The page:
You may be missing an important implication, but you also may be missing something a bit simpler.
As they were happy, there was something missing.
In this version of the sentence, we're given nothing about the degree of happiness. We're given the fact of their happiness (without any amount) with the implication that that's the reason that something is missing. Explicitly, happiness and the absence of an unidentified thing are correlated and concurrent -- they happened to happen at the same time. Still, this version is likely to be understood as something similar to "because they were happy".
Given the right context, it might not seem strange at all that their happiness causes a lack of something else. Without that further context, this model sentence seems strange. The natural implication of the original model is missing here.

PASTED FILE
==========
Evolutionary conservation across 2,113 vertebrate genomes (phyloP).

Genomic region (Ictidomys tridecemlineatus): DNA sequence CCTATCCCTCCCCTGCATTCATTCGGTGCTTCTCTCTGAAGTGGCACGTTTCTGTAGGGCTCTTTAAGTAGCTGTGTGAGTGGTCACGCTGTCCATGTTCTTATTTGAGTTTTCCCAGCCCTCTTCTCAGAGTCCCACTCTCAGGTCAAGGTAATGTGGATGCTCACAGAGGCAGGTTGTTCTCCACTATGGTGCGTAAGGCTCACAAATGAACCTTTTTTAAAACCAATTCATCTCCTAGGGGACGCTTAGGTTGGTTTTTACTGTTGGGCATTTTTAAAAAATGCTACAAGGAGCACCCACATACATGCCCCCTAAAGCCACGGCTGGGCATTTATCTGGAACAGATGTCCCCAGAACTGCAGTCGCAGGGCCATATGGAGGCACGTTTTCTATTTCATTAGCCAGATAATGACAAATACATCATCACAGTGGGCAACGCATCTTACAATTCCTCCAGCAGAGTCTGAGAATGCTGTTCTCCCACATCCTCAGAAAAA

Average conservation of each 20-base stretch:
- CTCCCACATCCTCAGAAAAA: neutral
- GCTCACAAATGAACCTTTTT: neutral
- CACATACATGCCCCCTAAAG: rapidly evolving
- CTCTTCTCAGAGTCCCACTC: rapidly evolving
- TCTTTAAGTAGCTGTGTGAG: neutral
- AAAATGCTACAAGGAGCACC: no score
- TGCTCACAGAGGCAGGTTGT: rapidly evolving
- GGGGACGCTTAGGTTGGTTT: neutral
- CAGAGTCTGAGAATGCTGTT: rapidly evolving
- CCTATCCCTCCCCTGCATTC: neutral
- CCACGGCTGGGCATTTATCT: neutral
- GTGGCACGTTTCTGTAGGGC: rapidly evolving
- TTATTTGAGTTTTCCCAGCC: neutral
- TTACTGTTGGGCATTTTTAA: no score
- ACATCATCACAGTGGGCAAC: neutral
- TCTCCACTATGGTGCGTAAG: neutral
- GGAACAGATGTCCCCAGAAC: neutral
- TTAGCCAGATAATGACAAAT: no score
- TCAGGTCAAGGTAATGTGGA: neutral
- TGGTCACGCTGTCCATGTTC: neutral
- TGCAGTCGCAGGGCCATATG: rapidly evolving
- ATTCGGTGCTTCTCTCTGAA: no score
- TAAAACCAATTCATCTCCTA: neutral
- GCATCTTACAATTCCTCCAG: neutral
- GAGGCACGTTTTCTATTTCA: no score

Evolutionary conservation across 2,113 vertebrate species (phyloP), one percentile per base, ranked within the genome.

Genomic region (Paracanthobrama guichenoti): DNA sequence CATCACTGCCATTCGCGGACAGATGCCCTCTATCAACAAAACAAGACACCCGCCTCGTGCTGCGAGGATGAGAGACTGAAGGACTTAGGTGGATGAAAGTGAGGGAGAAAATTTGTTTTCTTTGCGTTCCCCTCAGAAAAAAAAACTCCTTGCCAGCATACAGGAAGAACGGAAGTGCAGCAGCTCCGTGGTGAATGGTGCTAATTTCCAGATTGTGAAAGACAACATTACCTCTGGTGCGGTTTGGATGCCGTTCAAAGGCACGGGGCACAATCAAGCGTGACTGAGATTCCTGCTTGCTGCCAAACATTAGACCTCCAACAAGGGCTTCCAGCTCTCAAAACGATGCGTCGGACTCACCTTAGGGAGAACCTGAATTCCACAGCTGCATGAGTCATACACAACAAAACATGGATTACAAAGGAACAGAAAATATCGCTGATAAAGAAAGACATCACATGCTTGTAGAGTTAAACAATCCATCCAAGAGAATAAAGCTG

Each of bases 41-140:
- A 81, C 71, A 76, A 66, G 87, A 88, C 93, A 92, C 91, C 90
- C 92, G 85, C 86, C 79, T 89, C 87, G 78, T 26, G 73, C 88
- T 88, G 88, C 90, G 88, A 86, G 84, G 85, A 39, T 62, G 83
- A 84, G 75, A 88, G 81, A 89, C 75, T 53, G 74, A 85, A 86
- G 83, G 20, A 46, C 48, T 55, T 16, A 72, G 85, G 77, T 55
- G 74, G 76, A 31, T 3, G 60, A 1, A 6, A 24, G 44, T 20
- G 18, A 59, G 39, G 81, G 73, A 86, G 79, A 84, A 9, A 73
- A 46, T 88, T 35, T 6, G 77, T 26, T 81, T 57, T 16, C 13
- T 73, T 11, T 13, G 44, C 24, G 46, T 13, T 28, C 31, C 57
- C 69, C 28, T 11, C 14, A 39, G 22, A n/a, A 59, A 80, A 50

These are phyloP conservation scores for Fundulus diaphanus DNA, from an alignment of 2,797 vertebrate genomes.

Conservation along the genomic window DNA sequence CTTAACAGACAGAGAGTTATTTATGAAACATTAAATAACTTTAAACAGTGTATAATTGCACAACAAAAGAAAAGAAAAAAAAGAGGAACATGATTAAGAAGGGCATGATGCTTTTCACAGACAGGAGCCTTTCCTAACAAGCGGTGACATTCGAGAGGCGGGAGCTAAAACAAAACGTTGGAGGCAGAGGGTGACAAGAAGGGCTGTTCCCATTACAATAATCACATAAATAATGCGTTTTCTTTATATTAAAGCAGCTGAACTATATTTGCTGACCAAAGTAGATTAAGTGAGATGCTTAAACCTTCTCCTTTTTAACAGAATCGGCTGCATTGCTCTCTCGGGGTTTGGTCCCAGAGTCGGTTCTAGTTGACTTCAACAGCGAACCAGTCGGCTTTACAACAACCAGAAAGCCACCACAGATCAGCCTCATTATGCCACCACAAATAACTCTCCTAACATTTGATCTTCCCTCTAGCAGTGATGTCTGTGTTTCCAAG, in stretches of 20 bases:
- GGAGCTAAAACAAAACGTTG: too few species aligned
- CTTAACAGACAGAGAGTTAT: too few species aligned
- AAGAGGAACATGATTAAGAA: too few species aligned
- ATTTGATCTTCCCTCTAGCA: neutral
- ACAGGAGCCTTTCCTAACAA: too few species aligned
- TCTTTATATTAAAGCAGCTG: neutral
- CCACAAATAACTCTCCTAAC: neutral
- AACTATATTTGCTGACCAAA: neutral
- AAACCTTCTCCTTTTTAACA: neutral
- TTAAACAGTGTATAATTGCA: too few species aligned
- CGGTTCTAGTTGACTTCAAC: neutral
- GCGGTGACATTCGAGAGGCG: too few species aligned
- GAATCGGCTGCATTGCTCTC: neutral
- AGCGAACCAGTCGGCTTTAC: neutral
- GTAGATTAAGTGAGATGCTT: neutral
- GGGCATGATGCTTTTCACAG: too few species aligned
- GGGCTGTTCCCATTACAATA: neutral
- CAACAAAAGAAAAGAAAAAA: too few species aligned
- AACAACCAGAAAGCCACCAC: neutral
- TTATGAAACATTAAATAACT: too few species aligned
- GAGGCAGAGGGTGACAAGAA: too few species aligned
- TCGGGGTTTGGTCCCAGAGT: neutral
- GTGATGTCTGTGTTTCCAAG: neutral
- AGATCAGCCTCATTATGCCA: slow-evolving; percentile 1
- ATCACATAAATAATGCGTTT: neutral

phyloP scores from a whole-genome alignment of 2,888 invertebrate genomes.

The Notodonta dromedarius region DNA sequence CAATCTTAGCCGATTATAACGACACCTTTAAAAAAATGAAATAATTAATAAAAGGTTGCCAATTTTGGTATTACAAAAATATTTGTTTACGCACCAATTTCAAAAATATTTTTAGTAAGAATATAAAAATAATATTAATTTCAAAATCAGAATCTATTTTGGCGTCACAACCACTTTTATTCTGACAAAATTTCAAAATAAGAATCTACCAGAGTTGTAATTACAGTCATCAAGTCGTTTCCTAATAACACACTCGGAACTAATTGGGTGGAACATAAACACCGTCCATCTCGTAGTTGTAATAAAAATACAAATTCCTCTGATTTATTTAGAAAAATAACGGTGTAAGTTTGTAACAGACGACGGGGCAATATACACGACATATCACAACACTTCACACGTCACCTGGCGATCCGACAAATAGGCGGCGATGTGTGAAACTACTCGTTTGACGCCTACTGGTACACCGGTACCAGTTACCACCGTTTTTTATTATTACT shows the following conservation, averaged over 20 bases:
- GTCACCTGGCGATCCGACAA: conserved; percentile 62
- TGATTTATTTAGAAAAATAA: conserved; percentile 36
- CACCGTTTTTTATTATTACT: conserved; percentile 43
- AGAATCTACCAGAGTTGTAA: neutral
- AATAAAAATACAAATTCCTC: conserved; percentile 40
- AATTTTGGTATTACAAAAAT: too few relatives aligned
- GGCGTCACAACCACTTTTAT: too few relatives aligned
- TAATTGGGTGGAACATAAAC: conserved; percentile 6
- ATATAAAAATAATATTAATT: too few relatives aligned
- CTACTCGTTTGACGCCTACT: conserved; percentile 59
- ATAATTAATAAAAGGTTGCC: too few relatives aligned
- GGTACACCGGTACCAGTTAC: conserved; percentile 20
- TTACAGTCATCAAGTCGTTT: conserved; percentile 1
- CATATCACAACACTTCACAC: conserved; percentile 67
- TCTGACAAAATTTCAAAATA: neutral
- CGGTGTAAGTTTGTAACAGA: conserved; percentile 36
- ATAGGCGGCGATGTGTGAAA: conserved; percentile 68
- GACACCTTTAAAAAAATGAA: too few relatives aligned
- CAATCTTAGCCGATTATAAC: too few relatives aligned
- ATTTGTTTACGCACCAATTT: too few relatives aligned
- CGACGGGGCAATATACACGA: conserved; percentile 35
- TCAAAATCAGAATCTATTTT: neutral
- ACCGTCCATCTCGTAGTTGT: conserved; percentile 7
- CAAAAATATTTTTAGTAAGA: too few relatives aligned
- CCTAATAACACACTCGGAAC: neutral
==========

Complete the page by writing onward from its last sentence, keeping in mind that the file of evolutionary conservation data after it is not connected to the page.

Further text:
[[Even] as] happy as they were, there was something missing.
In this version, we are given something about the degree of happiness. It's notable and remarkable, as the degree itself is what's been noted and remarked upon. Here, their happiness is not the reason that something was missing. Instead, their degree of happiness stands in contrast to that fact.
The contrast could be explicitly marked. We could paraphrase the sentiment with phrasing like "despite how happy they were" or "although they were quite happy" or even (as noted in the brackets above) "even as happy as they were".
Changing the word order changes the grammar. With "happy as they were", the prepositional phrase modifies "happy". In effect, because it stand outside the clause in which it could function as an argument, it remains available to modify something else. With "as they were happy", the "happy" modifies "they" as a subject complement only. At that point it's job is done and it's not available to do any more work.